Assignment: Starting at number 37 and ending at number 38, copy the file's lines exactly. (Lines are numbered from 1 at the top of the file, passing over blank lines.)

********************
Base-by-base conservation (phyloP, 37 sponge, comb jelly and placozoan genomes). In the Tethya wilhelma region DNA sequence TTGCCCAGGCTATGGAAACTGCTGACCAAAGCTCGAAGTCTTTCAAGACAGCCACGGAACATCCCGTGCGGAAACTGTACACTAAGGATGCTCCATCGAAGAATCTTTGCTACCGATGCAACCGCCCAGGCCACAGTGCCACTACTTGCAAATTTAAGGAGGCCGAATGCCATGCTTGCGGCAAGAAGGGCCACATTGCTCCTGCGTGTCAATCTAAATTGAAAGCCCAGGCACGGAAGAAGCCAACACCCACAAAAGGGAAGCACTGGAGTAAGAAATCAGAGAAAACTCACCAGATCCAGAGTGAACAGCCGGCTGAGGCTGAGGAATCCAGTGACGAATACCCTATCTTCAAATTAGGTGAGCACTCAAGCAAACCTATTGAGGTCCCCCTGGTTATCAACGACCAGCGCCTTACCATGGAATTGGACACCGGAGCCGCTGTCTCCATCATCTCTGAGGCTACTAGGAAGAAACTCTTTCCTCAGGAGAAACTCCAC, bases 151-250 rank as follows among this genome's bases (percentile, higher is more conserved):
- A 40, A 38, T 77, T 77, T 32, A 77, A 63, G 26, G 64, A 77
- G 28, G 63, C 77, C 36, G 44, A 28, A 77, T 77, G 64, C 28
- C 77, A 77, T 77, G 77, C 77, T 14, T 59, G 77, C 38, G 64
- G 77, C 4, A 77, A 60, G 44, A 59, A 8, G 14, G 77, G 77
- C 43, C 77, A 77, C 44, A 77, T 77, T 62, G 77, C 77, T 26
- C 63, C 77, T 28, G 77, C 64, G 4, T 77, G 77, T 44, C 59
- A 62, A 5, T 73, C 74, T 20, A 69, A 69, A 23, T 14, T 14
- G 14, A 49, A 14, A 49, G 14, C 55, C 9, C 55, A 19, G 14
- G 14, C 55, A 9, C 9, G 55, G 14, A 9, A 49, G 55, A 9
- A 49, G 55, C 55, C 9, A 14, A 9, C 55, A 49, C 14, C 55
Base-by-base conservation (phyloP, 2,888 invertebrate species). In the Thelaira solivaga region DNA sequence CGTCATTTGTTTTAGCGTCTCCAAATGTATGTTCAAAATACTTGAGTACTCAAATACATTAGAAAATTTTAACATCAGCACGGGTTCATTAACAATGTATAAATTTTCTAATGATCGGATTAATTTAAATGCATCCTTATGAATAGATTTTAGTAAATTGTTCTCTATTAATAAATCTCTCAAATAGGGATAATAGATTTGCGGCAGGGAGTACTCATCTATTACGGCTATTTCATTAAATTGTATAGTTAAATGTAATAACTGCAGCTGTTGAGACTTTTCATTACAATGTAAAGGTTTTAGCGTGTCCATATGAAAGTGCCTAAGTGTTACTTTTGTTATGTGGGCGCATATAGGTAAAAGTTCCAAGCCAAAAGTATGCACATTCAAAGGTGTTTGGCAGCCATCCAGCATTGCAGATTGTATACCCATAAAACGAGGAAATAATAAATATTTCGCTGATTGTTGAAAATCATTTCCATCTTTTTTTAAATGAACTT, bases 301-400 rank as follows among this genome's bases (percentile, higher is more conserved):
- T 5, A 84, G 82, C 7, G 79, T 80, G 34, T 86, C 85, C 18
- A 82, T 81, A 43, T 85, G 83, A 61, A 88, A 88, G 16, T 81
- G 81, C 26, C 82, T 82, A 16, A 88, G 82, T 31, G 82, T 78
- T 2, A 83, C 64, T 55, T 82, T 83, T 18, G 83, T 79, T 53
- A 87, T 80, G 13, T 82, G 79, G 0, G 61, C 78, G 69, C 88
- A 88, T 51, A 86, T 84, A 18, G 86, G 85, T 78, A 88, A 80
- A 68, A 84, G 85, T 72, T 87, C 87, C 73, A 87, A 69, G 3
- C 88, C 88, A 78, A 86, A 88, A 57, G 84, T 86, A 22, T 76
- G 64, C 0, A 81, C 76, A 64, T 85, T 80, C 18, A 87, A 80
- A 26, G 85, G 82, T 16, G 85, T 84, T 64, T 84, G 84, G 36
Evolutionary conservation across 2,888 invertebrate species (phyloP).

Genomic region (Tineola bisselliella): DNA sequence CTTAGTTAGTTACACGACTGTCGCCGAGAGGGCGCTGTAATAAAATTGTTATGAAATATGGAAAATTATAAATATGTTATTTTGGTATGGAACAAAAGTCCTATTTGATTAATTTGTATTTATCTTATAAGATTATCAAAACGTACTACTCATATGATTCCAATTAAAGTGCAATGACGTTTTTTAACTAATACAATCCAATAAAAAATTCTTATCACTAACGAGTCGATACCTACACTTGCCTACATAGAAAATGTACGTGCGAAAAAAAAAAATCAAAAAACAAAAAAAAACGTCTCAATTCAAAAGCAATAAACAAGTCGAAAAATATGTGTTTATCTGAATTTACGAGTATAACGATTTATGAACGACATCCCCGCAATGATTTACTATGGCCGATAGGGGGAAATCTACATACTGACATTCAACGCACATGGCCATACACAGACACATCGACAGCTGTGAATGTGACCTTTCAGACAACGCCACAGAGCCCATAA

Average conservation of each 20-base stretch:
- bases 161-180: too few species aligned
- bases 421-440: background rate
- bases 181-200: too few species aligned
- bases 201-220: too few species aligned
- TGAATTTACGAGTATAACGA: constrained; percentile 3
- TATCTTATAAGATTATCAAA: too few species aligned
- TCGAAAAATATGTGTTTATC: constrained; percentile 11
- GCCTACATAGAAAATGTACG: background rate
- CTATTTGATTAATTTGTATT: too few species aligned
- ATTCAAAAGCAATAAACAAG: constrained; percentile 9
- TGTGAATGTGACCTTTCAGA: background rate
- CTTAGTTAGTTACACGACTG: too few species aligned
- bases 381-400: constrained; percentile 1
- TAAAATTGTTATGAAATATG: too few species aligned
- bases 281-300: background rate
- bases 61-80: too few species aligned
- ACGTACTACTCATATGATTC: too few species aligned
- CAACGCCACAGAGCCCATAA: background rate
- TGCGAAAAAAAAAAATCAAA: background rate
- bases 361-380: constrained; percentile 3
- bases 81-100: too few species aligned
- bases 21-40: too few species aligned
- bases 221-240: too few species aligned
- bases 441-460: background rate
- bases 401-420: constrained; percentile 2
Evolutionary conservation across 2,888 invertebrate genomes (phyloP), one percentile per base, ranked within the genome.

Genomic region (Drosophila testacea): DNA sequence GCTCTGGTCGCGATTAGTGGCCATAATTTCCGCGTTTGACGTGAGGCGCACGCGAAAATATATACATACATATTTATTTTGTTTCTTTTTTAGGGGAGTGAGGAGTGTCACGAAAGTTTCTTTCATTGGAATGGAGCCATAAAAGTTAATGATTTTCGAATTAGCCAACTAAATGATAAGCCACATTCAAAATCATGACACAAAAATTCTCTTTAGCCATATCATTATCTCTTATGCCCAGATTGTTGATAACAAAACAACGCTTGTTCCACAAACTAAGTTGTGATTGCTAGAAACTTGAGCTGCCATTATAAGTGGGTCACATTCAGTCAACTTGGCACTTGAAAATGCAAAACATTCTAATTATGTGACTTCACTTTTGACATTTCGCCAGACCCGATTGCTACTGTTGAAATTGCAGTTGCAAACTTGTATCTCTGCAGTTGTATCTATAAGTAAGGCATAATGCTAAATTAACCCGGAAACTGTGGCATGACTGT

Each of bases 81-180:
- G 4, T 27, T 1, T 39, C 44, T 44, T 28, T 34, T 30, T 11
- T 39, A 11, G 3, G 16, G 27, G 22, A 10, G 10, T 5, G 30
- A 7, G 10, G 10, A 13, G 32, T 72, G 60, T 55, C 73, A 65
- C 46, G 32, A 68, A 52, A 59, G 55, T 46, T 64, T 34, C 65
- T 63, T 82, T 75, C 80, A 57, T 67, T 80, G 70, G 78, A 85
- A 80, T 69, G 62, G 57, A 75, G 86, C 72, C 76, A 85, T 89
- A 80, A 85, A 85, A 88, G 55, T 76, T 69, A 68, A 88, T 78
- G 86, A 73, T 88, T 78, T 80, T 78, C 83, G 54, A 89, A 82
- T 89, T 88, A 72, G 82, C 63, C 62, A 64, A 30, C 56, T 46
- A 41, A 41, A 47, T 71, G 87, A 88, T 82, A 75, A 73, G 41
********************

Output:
- CTTAGTTAGTTACACGACTG: too few species aligned
- bases 381-400: constrained; percentile 1